‘Bad Omens’

The next financial centre might be in china, not in Modi’s India, at least, notwithstanding the Gujarat hype. After the euphoria, Modi’s magic looks less charming even to the blue-eyed boys of the corporate media. With almost 100 days in office, at the time of writing, he seems to have decided not to talk of ‘good days’, which he used to talk frequently during electioneering. People in the streets cannot distinguish between ‘bad days’ and ‘good days’. The vicious cycle of deception continues unabated. By-poll results of 18 assembly constituencies in Bihar, MP, Punjab and Karnataka show a wave does not last forever; saffron colour is fading, rather quickly much to the dismay of the Bharatiya Janata Party (BJP). The fact is that BJP bosses don’t attach much importance to the ‘moderate’ set-back they have suffered in assembly by-elections but they cannot dismiss it lightly in view of forthcoming legislature elections in a number of states. Among many factors that influence the mood of the electorate, it is caste that plays the decisive role in any electoral outcome in Bihar. The opening and closing ceremonies of by-polls in Bihar look more caste-driven than ever before. Without caste the mandalites will be jobless.

Reversal in by-polls didn’t deter the BJP chief Amit Shah to assure the people of Jammu, that his party would get a majority in the next assembly election in Kashmir and form a government. In truth his Kashmir campaign was well orchestrated with a little bit of jingoism and it was well supplemented by the BJP ally Shiv Sena that wanted an immediate war with Pakistan because of the latter’s repeated violation of cease-fire and firing at Indian border villages. Just in the last week of August, Pakistani troops reportedly shelled and fired upon 40 border outposts and 24 villages on the Indian side. Surprisingly, what Indian troops did in retaliation was not reported. While striking an emotional chord with the people living in the border helmets, Mr Shah recognised the plight of refugees of 1947, 1965 and 1971 in Jammu and Kashmir and promised them rehabilitation in safer places. But the victims of communal disturbances that plagued the valley in the 1980s with the rise of jihadists, are continuing to languish in camps. The BJP in their earlier stint in New Delhi did nothing for them. In the end what they will do this time is anybody’s guess.

But the problem of refugees relating to the years of 1947, 1965 and 1971 in the east is no less grave and daunting. People who were forced to leave their homeland—erstwhile East-Pakistan—in 1947 and 1965 and again migrated from newly created Bangladesh in 1971, are refugees still. After so many years they have not been naturalised yet and are treated not as Indian citizens. Ironically, the Shahs are hoping to come to power in Bengal also, riding mainly on the wounded Hindu sentiments of East Bengal refugees. No central government at any point of time tried to address the partition-related tragedy in its totality. It is unlikely for the Modi dispension to behave differently.

As for Bengal and Kashmir, the burning question is political refugees. But today ‘Development and Growth’ refugees far out-number political refugees. One can see them in every state—in jungles, in hills and in backward areas. If anything the number of ‘development’ refugees is directly proportional to the level of backwardness of the region concerned. More backward the region more ‘development’ refugees are likely to face more uncertain future.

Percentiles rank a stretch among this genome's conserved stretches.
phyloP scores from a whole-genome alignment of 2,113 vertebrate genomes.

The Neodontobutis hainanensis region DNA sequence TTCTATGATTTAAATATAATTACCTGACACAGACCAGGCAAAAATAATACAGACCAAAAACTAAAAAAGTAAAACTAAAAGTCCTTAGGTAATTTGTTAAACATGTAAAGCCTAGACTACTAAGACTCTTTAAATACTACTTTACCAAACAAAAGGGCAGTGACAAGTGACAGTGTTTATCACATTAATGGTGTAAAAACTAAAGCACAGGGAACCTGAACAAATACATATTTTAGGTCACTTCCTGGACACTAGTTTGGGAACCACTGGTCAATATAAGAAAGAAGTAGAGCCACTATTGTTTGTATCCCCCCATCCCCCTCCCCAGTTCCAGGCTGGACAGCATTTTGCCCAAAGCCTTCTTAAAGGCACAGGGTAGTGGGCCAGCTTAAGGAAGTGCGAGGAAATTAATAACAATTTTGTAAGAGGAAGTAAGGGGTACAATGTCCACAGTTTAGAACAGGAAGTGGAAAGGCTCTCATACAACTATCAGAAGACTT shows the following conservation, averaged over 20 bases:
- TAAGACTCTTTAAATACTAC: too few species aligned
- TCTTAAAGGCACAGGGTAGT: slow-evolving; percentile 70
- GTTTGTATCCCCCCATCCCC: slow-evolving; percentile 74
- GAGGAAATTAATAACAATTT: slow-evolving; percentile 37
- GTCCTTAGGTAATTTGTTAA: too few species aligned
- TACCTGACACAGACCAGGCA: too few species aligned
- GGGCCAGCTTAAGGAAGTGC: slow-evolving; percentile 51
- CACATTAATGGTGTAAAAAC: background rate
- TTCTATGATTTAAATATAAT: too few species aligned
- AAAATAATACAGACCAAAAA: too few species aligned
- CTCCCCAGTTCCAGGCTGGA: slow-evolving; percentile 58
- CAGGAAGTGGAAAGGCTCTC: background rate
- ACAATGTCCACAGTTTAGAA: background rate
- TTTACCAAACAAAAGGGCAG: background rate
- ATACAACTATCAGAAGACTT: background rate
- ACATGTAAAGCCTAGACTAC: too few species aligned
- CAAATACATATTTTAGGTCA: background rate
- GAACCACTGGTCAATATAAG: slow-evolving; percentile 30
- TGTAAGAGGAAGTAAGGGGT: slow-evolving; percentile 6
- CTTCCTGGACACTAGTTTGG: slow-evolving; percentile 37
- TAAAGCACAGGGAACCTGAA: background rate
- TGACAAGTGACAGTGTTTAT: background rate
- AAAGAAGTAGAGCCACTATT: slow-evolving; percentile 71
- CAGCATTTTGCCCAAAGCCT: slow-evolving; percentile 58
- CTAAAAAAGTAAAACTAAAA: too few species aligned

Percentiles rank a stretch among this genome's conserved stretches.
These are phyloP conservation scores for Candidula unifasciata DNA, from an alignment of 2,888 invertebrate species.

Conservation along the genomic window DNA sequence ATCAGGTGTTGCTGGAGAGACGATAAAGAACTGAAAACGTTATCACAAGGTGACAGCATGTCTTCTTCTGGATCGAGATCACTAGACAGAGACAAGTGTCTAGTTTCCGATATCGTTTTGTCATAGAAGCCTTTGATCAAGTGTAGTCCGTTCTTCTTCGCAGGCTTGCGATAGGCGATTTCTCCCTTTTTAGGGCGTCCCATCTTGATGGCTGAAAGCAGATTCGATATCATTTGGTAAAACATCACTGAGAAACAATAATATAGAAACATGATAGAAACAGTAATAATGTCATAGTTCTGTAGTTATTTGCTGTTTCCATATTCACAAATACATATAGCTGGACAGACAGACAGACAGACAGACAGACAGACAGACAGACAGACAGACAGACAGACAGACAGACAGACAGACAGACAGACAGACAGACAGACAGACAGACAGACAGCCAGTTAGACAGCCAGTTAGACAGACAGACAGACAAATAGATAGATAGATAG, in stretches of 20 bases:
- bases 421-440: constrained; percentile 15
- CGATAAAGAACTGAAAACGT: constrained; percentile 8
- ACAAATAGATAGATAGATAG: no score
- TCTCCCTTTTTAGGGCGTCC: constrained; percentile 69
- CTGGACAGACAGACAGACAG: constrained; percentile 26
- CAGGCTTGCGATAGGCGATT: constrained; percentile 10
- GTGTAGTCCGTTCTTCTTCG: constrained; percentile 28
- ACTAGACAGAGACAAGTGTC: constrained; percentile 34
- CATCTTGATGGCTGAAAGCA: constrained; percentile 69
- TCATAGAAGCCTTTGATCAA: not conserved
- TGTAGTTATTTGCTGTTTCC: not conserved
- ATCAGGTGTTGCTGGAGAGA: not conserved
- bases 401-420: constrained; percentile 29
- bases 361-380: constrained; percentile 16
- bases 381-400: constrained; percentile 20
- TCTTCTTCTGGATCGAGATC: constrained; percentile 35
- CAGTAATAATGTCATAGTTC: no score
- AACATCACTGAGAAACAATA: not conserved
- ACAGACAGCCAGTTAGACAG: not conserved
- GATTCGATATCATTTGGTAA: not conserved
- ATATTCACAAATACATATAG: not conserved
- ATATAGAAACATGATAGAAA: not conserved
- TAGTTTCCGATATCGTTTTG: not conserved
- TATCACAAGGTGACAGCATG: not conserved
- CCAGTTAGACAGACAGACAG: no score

Meanwhile Modi has floated an ambitious plan of extending banking facilities to every household, albeit existing banking service is collapsing because of shortage of staff and unaccounted loot by business tycoons, corrupt politicians and notorious bureaucrats. Instead of recruiting more employees to cope with the mounting work-load they have been systematically curtailing the staff strength since the 1990s. To translate Modi’s pet scheme—the Pradhan Mantri Jan Dhan Joyana—into reality over seven crore households would need to be enrolled to open their bank accounts. But more casualisation and farming out of bank job is on the card. And both employees and officers who periodically resort to strike to press their demands, feel insecure, no job security in the prevailing economic culture.

Modi’s bank-account programme is just continuation of Congress Party’s populism without much substance. Under the prime minister’s ‘Dhan Yojana’ (wealth project) every account holder will get a RuPay Debit Card with Rs 100,000 accident cover in addition to insurance and pension products. They have abolished the 100 days’ work and are now trying to salvage the situation by introducing a new project—Dhan Yojana. Also, it may be a back-door attempt to revive, now discarded and condemned, AadhAar-linked bank transfer scheme.

Not many people, not excluding some heavy weights of the corporate lobby, are pinning too much hope on Modi’s ability to deliver as quickly as they expected despite the ‘Gujarat certificate’ in his bag. But he is getting applause from some unexpected quarters. China sees ‘rosy pictures’ in India-China bilateral relations because their old friend Modi is well entrenched in the saddle. The policy makers in Beijing think, as reflected in their recent discourses in the media, anti-China hysteria in India’s public opinion since 1962, has been mitigated since Modi assumed office three months ago. With Chinese President Xi Jinping’s slated state visit to India, drawing near, Beijing has added reasons to see everything bright in Modi’s statecraft, whatever be the ground reality. They are too optimistic about Modi. Meanwhile the much publicised Qinghai-Tibet railway line stretching from Lahasa to Shigatse which has already been opened to traffic, comes closer to Indian borders near Sikkim. Whether their long-time friend Modi would like it or not is not known.

Vol. 47, No.9, Sep 7 - 13, 2014